So - who can educate me on the subject, who is outraged by this eclectic (i.e. terrble?) selection in my cabinet, who can reassure me, and who has the really, really hot tips for my next long-distance flight (always keeping in mind I am middle-income guy)?

That's not a bad selection at all. For a beginner.

:D

Being a vigorous Highlander, I've been passionate about whisky for half of my life (that's this half, of course). I can usually obtain (via my dad, a professional guitarist with a distillery manager friend) access to some rare varieties (a couple of weeks ago, for example, I was drinking a 1986 Highland Park that's never been available to buy), but there are some accessable and decently priced ones available too.

Recommendations are difficult to make, because it really depends on the tastes of the one being recommended to. From your list there, it seems like you don't have a particular taste for any kind of malt? You've a good balance of the strongly peaty, and the warmly firey.

You could try upgrading your Glenmorangie to one that has been aged in either port, sherry or madeira casks - the latter is my pick of that lot. Glenmorangie also have quite a selection of ages available, and their 18 yr old is very good.

Your Laphroaig could be upgraded to the quarter cask variety, which is absolutely sublime. I consider "entry level" Laphraoig to be Lagavulin for beginners, and I recommend you pick up a bottle of that. For a less intense peaty flavour, with a bit more fire, you could try Bruichladdich. It comes from the same island as Laphraoig and Lagavulin (Islay) and it's also my own personal choice of the "entry level" whiskies.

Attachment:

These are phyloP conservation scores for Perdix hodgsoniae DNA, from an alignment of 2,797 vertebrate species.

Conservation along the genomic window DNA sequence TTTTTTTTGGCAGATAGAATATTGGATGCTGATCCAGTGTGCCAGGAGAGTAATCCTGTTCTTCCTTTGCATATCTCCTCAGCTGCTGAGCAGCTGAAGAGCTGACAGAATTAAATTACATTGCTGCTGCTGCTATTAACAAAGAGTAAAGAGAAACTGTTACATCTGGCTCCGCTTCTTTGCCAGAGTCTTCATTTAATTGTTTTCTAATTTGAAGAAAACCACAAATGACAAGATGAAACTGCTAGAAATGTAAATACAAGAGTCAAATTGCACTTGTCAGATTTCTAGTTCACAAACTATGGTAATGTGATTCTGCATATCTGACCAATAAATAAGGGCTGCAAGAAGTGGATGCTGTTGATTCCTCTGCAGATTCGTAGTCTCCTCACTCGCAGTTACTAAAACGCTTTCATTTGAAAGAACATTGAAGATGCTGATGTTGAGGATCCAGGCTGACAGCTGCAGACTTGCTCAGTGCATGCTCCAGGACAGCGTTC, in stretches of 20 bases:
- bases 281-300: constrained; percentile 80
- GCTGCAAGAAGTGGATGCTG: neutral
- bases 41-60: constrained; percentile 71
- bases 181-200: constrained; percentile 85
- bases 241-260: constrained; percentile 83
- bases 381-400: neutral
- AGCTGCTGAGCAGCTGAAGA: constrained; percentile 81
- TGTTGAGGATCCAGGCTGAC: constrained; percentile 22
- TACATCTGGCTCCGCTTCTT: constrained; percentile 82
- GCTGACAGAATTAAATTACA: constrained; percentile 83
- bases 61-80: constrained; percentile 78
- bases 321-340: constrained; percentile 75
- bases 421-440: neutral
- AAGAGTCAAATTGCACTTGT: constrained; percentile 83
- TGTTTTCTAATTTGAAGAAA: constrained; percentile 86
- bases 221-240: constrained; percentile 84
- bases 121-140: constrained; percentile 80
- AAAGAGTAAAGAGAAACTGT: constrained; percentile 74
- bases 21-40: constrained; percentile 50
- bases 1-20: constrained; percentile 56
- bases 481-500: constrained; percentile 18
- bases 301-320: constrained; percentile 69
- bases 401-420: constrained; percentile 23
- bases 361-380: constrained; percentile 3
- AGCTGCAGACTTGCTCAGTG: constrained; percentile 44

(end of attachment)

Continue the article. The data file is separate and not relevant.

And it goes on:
Other whiskies you'll see commonly available that are worth picking up are Dalmore (the most expensive bottle of whisky ever sold came from that distillery, but their basic bottle is very good), Highland Park from the Orkney Isles and Edradour, which has a distinct hint of brandy about it.

That'll do for now, but I could talk about whisky all day (I often do).

captain swoop
2005-Dec-01, 09:39 AM
I like Glenmorangie Port and Isle of Jura. Bowmore is OK as well.

enginelessjohn
2005-Dec-01, 12:24 PM
As someone else partial to a wee dram, I currently have a bottle of Balvenie 10 year old on the go (not right now, its 11am and I'm at work, but at home :) ). I got a bottle of the 21 year old Portwood from by in-laws last christmas, and while it's not cheap, it is wonderful.

My own preference is for the Speysides over Islays, as I'm not a huge fan of the peatiness. If I'm out I've been known to have a Laphroaig as a digestif but the one bottle I bought lasted over a year. That said I do rather like Talisker which is slightly peaty and from Skye

Another thorny subject is how you drink it. My preference is for neat, no ice, no water, sipped very slowly. I've never enjoyed diluting it in any way (is there a homeopathy joke in there?)

http://www.scotchwhisky.net has lots of good information.

Cheers
John

Argos
2005-Dec-01, 12:58 PM
J. Walker red and Famous Grouse are perfect to me. In fact, Red Label is my favorite scotch. It doesnīt take much to satisfy me in this field.

Lianachan
2005-Dec-01, 01:09 PM
It doesnīt take much to satisfy me in this field.

Errr...yes, so I see!

It's all highly subjective anyway.

captain swoop
2005-Dec-01, 01:11 PM
Some malts benefit from a touch of water, it helps to release the flavour, or so I am told by the landlord of the 'Tap' who has 3 shelves of the stuff behind the bar.